Moving to a walking neighborhood is good for your blood pressure
American Heart Association Meeting Report Abstract 134 (Room W203)
- People who moved from a neighborhood that required a vehicle to run errands to one that made walking-errands convenient were significantly less likely to have high blood pressure than people who moved from one low-walkability neighborhood to another low-walkability neighborhood
- Specifically, people who moved to a highly walkable neighborhood had a 54 percent lower risk of high blood pressure than those who moved to a more car-dependent neighborhood over 10 years of follow up.
Embargoed until 8 a.m. ET Sunday, Nov. 8, 2015
This news release is featured in a news conference at 8 a.m. ET on Sunday, Nov. 8, 2015
This release contains updated information from the abstract
ORLANDO, Florida, Nov. 8, 2015 — People who moved from a neighborhood that required a vehicle to run errands to one that made walking-errands convenient were significantly less likely to have high blood pressure than people who moved from one low-walkability neighborhood to another low-walkability neighborhood, according to research presented at the American Heart Association’s Scientific Sessions 2015.
To determine a neighborhood’s walking friendliness, researchers used Walk Score®, which rates neighborhoods from 1 to 100 for accessibility by foot to stores, parks, schools and other destinations. “Walker’s Paradise” neighborhoods received a score of 90 or greater. Walk Score® is an open-access walkability index available at www.walkscore.com.
This is the first study to determine whether moving to a walking-friendly neighborhood affected blood pressure. Researchers compared 1,057 pairs of adults from the Canadian Community Health Survey (2001 to 2010), who moved from a low walkability neighborhood to either a high walkability or another low walkability neighborhood in Ontario, Canada. Blood-pressure data was obtained from linked health administrative databases held and analyzed at the Institute for Clinical Evaluative Sciences and patients were monitored for up to 10 years.
Researchers found that people who moved to a walking-friendly neighborhood had a 54 percent lower risk of high blood pressure than people who left one walking-unfriendly neighborhood for another.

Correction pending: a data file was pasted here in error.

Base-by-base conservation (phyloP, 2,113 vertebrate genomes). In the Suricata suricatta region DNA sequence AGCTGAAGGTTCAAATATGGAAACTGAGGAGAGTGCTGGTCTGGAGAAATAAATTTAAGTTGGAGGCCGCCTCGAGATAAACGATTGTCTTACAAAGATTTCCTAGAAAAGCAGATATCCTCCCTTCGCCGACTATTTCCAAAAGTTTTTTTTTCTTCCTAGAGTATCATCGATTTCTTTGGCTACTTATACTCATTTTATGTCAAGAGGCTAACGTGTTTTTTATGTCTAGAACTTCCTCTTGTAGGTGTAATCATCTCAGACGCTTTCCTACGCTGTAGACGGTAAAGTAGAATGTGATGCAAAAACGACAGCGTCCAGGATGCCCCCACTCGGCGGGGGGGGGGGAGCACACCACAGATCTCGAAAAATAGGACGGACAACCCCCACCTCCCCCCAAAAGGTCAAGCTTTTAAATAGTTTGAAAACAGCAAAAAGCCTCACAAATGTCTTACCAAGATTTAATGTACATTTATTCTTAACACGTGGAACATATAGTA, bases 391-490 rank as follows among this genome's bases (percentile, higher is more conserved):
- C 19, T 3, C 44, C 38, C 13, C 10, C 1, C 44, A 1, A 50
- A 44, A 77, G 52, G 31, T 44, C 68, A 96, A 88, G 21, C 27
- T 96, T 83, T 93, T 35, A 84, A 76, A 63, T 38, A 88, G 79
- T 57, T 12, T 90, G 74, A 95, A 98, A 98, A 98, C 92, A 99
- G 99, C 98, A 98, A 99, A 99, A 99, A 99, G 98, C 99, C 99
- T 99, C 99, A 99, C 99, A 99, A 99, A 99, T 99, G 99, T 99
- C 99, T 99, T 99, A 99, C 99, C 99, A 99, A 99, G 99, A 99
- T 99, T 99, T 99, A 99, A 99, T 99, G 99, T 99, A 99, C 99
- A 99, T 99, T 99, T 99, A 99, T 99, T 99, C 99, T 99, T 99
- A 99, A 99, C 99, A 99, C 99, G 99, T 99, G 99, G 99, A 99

High blood pressure is one of the main risk factors for heart disease — the leading cause of death in the United States — and for stroke, which is the fifth-leading cause of death. Studies show that an active lifestyle can help reduce the risk of all three of these diseases. For most healthy adults, the American Heart Association recommends at least 150 minutes of moderate exercise, like walking, or 75 minutes of vigorous activity (or a combination of both) each week as part of a heart-healthy lifestyle called My Life CheckTM- Life’s Simple 7.
“We need to set people up for success by making walking instead of driving the more convenient and enjoyable choice,” said lead author Maria Chiu, M.Sc, Ph.D, a scientist at the Institute for Clinical Evaluative Sciences in Toronto, Ontario, Canada. “Urban planners and policymakers can do their part by designing neighborhoods that are more pedestrian-friendly.”
Researchers noted that they did not have detailed dietary data other than fruit and vegetable consumption, which could affect blood pressure.
Co-authors are Mohammad-Reza Rezai, M.D., Ph.D.; Laura C. Maclagan, M.Sc.; Peter C. Austin, Ph.D.; Baiju R. Shah, M.D., Ph.D.; Donald A. Redelmeier, M.D.; and Jack V. Tu, M.D., Ph.D. Author disclosures are on the manuscript.
The Canadian Institutes of Health Research and the Ontario Ministry of Health and Long-Term Care funded the study.
Note: Actual presentation time of Abstract 134 is 4:15 p.m. ET, Sunday, Nov. 8, 2015.
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- American Heart Association’s Walking Resources
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Statements and conclusions of study authors that are presented at American Heart Association scientific meetings are solely those of the study authors and do not necessarily reflect association policy or position. The association makes no representation or warranty as to their accuracy or reliability. The association receives funding primarily from individuals; foundations and corporations (including pharmaceutical, device manufacturers and other companies) also make donations and fund specific association programs and events. The association has strict policies to prevent these relationships from influencing the science content. Revenues from pharmaceutical and device corporations are available at www.heart.org/corporatefunding.
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